"Anything Tesla can do, we can surpass," said Diess this week, promising the company would sell one million electric cars by 2025.

Meanwhile, China has rushed to the lead in the world race to electric cars, selling more than twice as many as the U.S. last year. Although China's electric vehicle star BYD has suffered a setback due to falling government subsidies, the country is insisting it wants 11 per cent of cars to be electric by 2025.
Of course, cars are only one portion of green innovation where the U.S. could lose way. From electric airplanes to battery tech to solar and hydrogen, losing a huge home market motivated by greenhouse gas targets could take the wind out of the sails of U.S. entrepreneurs.

There is another reason for the U.S. to be concerned.

As the effects of climate change become more pronounced, there is a danger laggards will become pariahs.

Just as Trump blames other countries for taking trade advantage of the United States, others could accuse the U.S. of making its products cheaper by relieving businesses of the responsibility of reducing greenhouse gases.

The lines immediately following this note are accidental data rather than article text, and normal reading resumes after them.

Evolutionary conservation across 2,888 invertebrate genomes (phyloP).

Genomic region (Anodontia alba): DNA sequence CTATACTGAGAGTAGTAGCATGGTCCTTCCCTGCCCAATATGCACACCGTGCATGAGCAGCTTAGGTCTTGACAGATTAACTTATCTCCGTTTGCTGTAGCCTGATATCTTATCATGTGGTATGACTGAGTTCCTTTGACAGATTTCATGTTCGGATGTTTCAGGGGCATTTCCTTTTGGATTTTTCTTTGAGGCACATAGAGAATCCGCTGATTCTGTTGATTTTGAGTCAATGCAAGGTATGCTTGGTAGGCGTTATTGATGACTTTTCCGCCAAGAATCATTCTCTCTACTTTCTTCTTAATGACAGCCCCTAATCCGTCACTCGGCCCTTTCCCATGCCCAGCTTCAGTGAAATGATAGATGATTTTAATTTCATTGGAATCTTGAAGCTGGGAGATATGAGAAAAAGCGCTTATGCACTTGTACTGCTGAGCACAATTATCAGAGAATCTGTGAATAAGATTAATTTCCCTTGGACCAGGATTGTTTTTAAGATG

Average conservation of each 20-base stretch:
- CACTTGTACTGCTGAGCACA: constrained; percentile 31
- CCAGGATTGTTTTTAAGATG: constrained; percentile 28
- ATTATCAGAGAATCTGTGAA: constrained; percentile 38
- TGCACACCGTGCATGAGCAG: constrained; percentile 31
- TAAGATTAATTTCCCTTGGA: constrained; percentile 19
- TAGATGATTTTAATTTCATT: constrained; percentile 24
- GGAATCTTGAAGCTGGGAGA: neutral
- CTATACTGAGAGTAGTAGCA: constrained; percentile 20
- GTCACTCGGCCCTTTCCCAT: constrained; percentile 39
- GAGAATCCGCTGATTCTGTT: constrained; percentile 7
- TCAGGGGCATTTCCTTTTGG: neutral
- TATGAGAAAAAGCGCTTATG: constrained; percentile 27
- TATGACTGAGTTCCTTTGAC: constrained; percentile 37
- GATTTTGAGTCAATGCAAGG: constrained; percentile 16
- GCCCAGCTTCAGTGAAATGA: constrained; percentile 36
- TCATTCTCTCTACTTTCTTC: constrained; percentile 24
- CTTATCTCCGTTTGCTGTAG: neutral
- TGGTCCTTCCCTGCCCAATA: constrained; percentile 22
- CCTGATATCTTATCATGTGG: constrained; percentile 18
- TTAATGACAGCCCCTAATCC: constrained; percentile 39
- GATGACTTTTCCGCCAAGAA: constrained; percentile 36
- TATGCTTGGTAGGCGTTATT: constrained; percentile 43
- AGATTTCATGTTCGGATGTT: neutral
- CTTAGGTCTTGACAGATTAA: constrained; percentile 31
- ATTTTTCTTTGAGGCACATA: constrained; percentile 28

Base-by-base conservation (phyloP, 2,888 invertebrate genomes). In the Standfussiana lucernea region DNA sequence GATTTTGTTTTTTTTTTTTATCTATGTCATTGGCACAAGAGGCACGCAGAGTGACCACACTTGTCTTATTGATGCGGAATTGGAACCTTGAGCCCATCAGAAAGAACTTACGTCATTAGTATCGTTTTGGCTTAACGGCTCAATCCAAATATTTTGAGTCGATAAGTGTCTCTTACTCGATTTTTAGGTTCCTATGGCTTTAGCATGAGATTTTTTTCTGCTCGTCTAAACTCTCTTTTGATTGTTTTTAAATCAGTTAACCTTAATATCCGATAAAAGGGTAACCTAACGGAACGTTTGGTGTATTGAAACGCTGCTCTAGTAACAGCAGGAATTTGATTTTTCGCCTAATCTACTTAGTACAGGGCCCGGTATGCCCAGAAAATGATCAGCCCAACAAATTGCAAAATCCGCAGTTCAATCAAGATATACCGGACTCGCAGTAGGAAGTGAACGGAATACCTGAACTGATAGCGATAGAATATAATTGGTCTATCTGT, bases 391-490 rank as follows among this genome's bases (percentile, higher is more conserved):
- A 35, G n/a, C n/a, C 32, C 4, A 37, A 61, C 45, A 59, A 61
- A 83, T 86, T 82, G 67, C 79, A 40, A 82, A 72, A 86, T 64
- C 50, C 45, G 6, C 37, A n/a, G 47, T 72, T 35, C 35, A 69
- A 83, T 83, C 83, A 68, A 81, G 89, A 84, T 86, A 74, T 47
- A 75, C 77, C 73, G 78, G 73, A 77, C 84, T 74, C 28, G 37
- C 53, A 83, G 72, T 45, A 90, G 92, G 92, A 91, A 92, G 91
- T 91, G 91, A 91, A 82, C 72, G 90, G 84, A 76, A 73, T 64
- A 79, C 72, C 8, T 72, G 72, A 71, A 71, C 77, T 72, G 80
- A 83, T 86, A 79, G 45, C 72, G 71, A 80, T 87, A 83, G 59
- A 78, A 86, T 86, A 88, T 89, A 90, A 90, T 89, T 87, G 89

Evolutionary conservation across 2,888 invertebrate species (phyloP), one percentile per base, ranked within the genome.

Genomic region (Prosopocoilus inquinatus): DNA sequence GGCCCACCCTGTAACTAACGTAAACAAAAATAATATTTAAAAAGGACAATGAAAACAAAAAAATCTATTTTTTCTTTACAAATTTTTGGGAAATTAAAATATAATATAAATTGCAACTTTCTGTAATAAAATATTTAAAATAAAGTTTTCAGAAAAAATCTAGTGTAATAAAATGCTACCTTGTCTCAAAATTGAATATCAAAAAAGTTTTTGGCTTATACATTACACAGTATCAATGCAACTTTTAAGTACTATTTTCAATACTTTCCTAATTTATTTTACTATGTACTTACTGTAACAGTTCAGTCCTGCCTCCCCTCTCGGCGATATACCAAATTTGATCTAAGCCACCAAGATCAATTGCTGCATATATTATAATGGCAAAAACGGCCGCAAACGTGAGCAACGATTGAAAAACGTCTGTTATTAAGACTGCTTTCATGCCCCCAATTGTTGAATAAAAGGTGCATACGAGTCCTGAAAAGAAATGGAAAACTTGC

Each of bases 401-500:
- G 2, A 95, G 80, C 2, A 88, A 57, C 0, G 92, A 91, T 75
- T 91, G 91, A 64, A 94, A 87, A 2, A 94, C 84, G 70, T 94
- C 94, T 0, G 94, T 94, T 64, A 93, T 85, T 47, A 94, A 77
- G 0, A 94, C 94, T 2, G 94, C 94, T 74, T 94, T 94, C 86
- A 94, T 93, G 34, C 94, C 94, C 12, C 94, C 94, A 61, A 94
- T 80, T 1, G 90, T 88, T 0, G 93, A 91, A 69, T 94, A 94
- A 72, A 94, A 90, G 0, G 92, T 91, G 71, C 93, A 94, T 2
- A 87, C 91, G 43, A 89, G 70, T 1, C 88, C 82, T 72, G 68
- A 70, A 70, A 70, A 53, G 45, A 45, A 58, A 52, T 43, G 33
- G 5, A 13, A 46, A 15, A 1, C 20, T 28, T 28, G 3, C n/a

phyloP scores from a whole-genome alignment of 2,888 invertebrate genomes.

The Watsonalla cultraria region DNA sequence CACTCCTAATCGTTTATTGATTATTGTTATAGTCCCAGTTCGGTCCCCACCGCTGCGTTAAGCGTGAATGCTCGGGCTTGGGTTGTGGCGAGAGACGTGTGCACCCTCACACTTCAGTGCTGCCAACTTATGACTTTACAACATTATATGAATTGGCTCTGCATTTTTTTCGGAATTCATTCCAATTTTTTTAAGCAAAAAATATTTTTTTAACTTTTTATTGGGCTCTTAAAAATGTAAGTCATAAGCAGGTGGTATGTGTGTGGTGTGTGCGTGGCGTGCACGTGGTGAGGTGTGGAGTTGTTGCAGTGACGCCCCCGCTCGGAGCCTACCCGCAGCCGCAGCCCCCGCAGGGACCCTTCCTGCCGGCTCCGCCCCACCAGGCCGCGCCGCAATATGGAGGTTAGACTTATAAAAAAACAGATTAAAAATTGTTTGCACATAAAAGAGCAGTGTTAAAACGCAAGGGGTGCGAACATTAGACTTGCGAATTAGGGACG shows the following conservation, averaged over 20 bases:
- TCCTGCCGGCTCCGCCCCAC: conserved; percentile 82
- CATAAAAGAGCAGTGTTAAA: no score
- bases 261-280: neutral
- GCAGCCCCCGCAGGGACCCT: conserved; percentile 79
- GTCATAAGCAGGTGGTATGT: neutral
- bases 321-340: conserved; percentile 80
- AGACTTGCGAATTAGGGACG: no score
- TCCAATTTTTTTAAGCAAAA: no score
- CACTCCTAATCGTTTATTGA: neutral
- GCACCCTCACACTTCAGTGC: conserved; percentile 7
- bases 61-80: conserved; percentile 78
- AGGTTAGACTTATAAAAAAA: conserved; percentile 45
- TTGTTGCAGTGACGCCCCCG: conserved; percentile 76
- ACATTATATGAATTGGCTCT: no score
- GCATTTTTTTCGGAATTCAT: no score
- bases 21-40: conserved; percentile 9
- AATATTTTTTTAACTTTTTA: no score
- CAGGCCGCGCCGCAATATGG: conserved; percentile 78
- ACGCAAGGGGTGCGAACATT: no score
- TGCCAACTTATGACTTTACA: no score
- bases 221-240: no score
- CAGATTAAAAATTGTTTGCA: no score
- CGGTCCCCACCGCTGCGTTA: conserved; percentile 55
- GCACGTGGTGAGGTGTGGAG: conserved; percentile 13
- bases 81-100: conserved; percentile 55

Despite a strong stripe of climate skepticism in the Trump administration, many business and government leaders realize the danger of climate change to the economy and to their grandchildren.

Coastal states threatened by rising water and cities overwhelmed by erratic weather are pushed by voters to look for ways to reduce carbon output.

Despite Trump, a large group of U.S. citizens continues to support with their wallets entrepreneurs who are fighting global warming. There is no sign yet that U.S. businesses and scientists are taking up the French president's offer.

Follow Don on Twitter @don_pittis

more analysis from Don Pittis
 

About the Author

Don Pittis

Business columnist

Don Pittis was a forest firefighter, and a ranger in Canada's High Arctic islands. After moving into journalism, he was principal business reporter for Radio Television Hong Kong before the handover to China. He has produced and reported for the CBC in Saskatchewan and Toronto and the BBC in London. He is currently senior producer at CBC's business unit.